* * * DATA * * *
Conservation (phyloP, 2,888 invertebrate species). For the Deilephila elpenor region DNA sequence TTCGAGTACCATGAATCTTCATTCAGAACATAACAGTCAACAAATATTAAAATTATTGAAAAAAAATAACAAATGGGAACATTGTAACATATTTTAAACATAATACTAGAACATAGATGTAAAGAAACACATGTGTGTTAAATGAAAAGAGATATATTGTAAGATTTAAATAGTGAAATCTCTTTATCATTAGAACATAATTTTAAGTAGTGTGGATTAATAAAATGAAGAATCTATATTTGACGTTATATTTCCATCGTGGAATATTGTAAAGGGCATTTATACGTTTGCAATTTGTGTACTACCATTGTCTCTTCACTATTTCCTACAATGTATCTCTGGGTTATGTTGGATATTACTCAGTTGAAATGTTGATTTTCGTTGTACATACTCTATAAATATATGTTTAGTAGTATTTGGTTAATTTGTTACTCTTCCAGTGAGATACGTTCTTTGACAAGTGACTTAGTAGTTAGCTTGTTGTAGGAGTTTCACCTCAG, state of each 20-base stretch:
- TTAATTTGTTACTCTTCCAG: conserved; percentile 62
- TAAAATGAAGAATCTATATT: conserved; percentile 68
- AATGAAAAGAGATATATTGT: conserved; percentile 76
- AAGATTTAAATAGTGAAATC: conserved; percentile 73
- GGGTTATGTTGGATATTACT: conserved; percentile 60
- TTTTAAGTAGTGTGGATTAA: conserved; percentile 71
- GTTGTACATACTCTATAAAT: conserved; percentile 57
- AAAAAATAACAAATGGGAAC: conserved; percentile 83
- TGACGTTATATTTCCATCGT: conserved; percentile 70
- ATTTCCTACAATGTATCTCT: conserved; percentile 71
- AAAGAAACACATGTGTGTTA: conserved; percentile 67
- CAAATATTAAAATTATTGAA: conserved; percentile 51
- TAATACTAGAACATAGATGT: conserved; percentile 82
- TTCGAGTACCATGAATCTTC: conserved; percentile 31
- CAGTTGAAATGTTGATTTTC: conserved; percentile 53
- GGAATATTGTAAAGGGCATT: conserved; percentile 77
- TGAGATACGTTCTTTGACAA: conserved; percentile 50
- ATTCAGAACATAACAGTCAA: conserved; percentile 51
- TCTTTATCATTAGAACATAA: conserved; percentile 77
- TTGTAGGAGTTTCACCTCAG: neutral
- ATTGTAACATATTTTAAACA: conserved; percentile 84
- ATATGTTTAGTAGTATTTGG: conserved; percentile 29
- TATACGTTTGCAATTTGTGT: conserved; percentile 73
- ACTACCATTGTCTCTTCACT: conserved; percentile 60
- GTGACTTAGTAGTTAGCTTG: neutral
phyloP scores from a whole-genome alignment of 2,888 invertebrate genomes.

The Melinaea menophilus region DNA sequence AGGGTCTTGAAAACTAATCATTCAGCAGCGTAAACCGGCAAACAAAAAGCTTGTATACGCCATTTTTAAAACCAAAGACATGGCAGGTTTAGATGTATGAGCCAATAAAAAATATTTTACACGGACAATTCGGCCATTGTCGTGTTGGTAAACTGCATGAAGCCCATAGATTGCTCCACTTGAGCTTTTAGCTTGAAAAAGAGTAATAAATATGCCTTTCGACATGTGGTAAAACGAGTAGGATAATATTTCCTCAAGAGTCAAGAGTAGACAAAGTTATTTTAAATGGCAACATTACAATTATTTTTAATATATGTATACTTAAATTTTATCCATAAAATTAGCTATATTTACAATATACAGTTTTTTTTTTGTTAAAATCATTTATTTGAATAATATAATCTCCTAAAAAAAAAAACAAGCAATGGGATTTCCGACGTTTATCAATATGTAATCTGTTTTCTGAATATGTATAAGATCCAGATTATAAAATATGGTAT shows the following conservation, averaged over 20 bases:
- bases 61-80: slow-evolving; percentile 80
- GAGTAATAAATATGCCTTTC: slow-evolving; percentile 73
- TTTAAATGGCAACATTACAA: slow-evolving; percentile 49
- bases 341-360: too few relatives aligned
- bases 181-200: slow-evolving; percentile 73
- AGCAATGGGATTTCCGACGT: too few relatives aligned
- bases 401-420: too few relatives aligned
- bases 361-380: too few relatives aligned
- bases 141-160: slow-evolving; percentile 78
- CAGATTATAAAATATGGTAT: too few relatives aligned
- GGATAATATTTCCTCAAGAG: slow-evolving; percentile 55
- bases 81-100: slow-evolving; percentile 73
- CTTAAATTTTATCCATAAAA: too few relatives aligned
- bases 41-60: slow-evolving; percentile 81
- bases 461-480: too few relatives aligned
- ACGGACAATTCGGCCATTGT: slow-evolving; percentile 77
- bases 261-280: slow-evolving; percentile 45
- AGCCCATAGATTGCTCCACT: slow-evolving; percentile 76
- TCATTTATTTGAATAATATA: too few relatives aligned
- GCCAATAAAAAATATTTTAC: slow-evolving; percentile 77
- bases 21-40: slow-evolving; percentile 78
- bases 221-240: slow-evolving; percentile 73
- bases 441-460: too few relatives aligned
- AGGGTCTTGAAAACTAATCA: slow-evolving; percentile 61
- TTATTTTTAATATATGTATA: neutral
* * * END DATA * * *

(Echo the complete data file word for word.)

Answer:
Conservation (phyloP, 2,888 invertebrate species). For the Deilephila elpenor region DNA sequence TTCGAGTACCATGAATCTTCATTCAGAACATAACAGTCAACAAATATTAAAATTATTGAAAAAAAATAACAAATGGGAACATTGTAACATATTTTAAACATAATACTAGAACATAGATGTAAAGAAACACATGTGTGTTAAATGAAAAGAGATATATTGTAAGATTTAAATAGTGAAATCTCTTTATCATTAGAACATAATTTTAAGTAGTGTGGATTAATAAAATGAAGAATCTATATTTGACGTTATATTTCCATCGTGGAATATTGTAAAGGGCATTTATACGTTTGCAATTTGTGTACTACCATTGTCTCTTCACTATTTCCTACAATGTATCTCTGGGTTATGTTGGATATTACTCAGTTGAAATGTTGATTTTCGTTGTACATACTCTATAAATATATGTTTAGTAGTATTTGGTTAATTTGTTACTCTTCCAGTGAGATACGTTCTTTGACAAGTGACTTAGTAGTTAGCTTGTTGTAGGAGTTTCACCTCAG, state of each 20-base stretch:
- TTAATTTGTTACTCTTCCAG: conserved; percentile 62
- TAAAATGAAGAATCTATATT: conserved; percentile 68
- AATGAAAAGAGATATATTGT: conserved; percentile 76
- AAGATTTAAATAGTGAAATC: conserved; percentile 73
- GGGTTATGTTGGATATTACT: conserved; percentile 60
- TTTTAAGTAGTGTGGATTAA: conserved; percentile 71
- GTTGTACATACTCTATAAAT: conserved; percentile 57
- AAAAAATAACAAATGGGAAC: conserved; percentile 83
- TGACGTTATATTTCCATCGT: conserved; percentile 70
- ATTTCCTACAATGTATCTCT: conserved; percentile 71
- AAAGAAACACATGTGTGTTA: conserved; percentile 67
- CAAATATTAAAATTATTGAA: conserved; percentile 51
- TAATACTAGAACATAGATGT: conserved; percentile 82
- TTCGAGTACCATGAATCTTC: conserved; percentile 31
- CAGTTGAAATGTTGATTTTC: conserved; percentile 53
- GGAATATTGTAAAGGGCATT: conserved; percentile 77
- TGAGATACGTTCTTTGACAA: conserved; percentile 50
- ATTCAGAACATAACAGTCAA: conserved; percentile 51
- TCTTTATCATTAGAACATAA: conserved; percentile 77
- TTGTAGGAGTTTCACCTCAG: neutral
- ATTGTAACATATTTTAAACA: conserved; percentile 84
- ATATGTTTAGTAGTATTTGG: conserved; percentile 29
- TATACGTTTGCAATTTGTGT: conserved; percentile 73
- ACTACCATTGTCTCTTCACT: conserved; percentile 60
- GTGACTTAGTAGTTAGCTTG: neutral
phyloP scores from a whole-genome alignment of 2,888 invertebrate genomes.

The Melinaea menophilus region DNA sequence AGGGTCTTGAAAACTAATCATTCAGCAGCGTAAACCGGCAAACAAAAAGCTTGTATACGCCATTTTTAAAACCAAAGACATGGCAGGTTTAGATGTATGAGCCAATAAAAAATATTTTACACGGACAATTCGGCCATTGTCGTGTTGGTAAACTGCATGAAGCCCATAGATTGCTCCACTTGAGCTTTTAGCTTGAAAAAGAGTAATAAATATGCCTTTCGACATGTGGTAAAACGAGTAGGATAATATTTCCTCAAGAGTCAAGAGTAGACAAAGTTATTTTAAATGGCAACATTACAATTATTTTTAATATATGTATACTTAAATTTTATCCATAAAATTAGCTATATTTACAATATACAGTTTTTTTTTTGTTAAAATCATTTATTTGAATAATATAATCTCCTAAAAAAAAAAACAAGCAATGGGATTTCCGACGTTTATCAATATGTAATCTGTTTTCTGAATATGTATAAGATCCAGATTATAAAATATGGTAT shows the following conservation, averaged over 20 bases:
- bases 61-80: slow-evolving; percentile 80
- GAGTAATAAATATGCCTTTC: slow-evolving; percentile 73
- TTTAAATGGCAACATTACAA: slow-evolving; percentile 49
- bases 341-360: too few relatives aligned
- bases 181-200: slow-evolving; percentile 73
- AGCAATGGGATTTCCGACGT: too few relatives aligned
- bases 401-420: too few relatives aligned
- bases 361-380: too few relatives aligned
- bases 141-160: slow-evolving; percentile 78
- CAGATTATAAAATATGGTAT: too few relatives aligned
- GGATAATATTTCCTCAAGAG: slow-evolving; percentile 55
- bases 81-100: slow-evolving; percentile 73
- CTTAAATTTTATCCATAAAA: too few relatives aligned
- bases 41-60: slow-evolving; percentile 81
- bases 461-480: too few relatives aligned
- ACGGACAATTCGGCCATTGT: slow-evolving; percentile 77
- bases 261-280: slow-evolving; percentile 45
- AGCCCATAGATTGCTCCACT: slow-evolving; percentile 76
- TCATTTATTTGAATAATATA: too few relatives aligned
- GCCAATAAAAAATATTTTAC: slow-evolving; percentile 77
- bases 21-40: slow-evolving; percentile 78
- bases 221-240: slow-evolving; percentile 73
- bases 441-460: too few relatives aligned
- AGGGTCTTGAAAACTAATCA: slow-evolving; percentile 61
- TTATTTTTAATATATGTATA: neutral